How do you live to 100? Ask the anti-aging industry and they’ll sell you creams, routines and supplements. So great is our desire to unlock the secrets of longevity that scientists have even narrowed down parts of the world where people live the longest — called “blue zones” — and studied what factors they have in common (strong family ties, semi-vegetarianism and constant moderate activity, to name a few).
But is there really a recipe for a long life — or is it just the luck of the draw?
A quick search for tips from those in the 100+ crowd yields advice as diverse the decades. For each healthy-living centenarian who stayed active in family and community, you’ll find an equally aged whisky-loving example who smoked unfiltered cigarettes and shunned company.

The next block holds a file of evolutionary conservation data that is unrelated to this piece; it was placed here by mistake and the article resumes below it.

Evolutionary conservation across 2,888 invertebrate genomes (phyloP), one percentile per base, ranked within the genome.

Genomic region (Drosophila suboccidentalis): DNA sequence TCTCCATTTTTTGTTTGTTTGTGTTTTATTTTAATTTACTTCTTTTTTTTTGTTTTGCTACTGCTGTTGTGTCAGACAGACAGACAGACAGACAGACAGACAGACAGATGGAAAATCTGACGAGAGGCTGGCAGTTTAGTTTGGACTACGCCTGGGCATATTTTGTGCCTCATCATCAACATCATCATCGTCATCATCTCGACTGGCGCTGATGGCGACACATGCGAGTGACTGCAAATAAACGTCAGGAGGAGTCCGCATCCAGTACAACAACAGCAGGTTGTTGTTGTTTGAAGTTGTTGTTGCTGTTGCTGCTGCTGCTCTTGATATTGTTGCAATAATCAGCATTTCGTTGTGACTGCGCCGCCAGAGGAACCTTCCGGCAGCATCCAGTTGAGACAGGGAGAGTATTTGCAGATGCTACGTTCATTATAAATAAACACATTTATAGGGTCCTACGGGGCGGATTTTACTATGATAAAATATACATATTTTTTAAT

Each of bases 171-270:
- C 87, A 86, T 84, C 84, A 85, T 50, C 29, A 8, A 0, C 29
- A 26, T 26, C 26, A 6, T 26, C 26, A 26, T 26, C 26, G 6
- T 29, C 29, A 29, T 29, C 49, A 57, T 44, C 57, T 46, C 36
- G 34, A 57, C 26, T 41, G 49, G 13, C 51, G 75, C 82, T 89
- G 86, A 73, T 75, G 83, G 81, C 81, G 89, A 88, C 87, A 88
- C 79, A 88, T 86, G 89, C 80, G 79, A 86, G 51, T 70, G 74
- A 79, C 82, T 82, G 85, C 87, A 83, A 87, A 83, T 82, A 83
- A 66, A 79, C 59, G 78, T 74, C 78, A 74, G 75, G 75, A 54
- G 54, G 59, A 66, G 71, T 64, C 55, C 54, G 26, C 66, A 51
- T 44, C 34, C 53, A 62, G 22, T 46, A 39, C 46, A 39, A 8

In the 10-minute documentary 100 and Counting, we meet Iranian-born Mohammed, 110, who lives with his 100-year-old wife Ashraf in Toronto.
Routines Mohammed swears by:
chew your food (longer than you thought possible)
eat fruit every morning
Ashraf’s tips: attitude is everything, and you’ve got to laugh at life.
More advice from people who lived to see their 100th birthday:
Lil Hansen teaches yoga at 105. Her advice: “I just keep going.”
Keep your mind sharp
Toronto’s Zoltan Sarosy is a 110-year-old chess master who gave up the game at the 107. He stays sharp by reading the news and emailing friends and family — he bought his first computer at age 95.
Keep being creative
Academy Award-winning actor and author Kirk Douglas just turned 100. He’s the author of 10 books and a book of poems and still blogs regularly.
Have a tipple
Agnes Fenton, a 111-year-old New Jersey woman, says a daily beer and whiskey are her keys to longevity.
The elegant, pilates-loving Ruth Coben says celebrate every day — and don’t look at the calendar.